Once a single layer has been completed, the silicone is cured with UV light or heat. This curing process binds the molecules together to form a solid layer. The printer then continues to add silicone, layer by layer, until the final product is complete.

Advantages of silicone 3D printing

Silicone itself offers many advantages, but when you combine silicone with 3D printing, those advantages increase exponentially. 

Rapid prototyping: Ideas can become a physical reality relatively quickly. Designers can print silicone prototypes faster than ever before, then make adjustments or corrections and print subsequent prototypes without added cost.

Low-volume production: 3D printing with silicone makes producing low volumes of product much more feasible. As we mentioned, injection molding with silicone is astronomically expensive so it was never economical to produce in low numbers until 3D silicone printing came along.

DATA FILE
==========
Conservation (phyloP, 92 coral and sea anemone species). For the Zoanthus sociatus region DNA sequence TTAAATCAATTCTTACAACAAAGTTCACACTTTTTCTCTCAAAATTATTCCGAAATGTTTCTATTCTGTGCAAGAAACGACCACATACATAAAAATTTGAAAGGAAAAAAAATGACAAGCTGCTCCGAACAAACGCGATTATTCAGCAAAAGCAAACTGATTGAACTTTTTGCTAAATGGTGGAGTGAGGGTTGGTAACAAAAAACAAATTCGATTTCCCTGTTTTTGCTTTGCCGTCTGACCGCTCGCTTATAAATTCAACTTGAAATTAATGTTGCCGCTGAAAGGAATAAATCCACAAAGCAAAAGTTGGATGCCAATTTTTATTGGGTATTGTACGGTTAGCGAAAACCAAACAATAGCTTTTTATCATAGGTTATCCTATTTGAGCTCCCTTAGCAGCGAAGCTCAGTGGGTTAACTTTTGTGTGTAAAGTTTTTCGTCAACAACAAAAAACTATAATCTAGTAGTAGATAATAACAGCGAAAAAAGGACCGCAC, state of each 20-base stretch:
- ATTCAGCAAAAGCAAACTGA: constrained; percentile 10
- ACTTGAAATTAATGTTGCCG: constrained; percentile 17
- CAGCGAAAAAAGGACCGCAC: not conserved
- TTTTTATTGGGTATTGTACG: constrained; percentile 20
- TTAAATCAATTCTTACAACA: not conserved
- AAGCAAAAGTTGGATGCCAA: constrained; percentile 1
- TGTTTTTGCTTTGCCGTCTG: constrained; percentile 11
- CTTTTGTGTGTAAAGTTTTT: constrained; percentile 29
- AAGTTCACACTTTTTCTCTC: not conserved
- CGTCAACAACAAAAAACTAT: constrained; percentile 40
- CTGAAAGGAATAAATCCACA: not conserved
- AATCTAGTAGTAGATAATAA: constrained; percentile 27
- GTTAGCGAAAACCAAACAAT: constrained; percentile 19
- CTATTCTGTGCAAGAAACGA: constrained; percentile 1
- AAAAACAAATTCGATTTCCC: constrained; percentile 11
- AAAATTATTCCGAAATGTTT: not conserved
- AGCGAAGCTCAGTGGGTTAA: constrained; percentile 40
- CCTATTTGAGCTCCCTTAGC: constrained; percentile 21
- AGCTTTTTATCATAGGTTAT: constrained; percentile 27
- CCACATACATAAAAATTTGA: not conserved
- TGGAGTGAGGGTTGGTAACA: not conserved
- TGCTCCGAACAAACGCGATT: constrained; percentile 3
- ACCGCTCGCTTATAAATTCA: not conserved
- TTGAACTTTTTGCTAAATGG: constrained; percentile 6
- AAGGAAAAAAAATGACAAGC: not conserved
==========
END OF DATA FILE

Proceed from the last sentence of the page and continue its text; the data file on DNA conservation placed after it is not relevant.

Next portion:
New levels of customization: 3D silicone printers can produce one-time, custom medical products such as implants for an individual patient. They also create custom gaskets for specialized tools and machines without the high start-up costs of injection mold printing.

New geometrical possibilities: 3D silicone printing releases the creative mind, and structures are limited only to the designer’s imagination. Intricate, interconnected channels are created inside silicone objects, which was impossible before. Silicone 3D printers can create an object that is as small as 0.6 mm wide.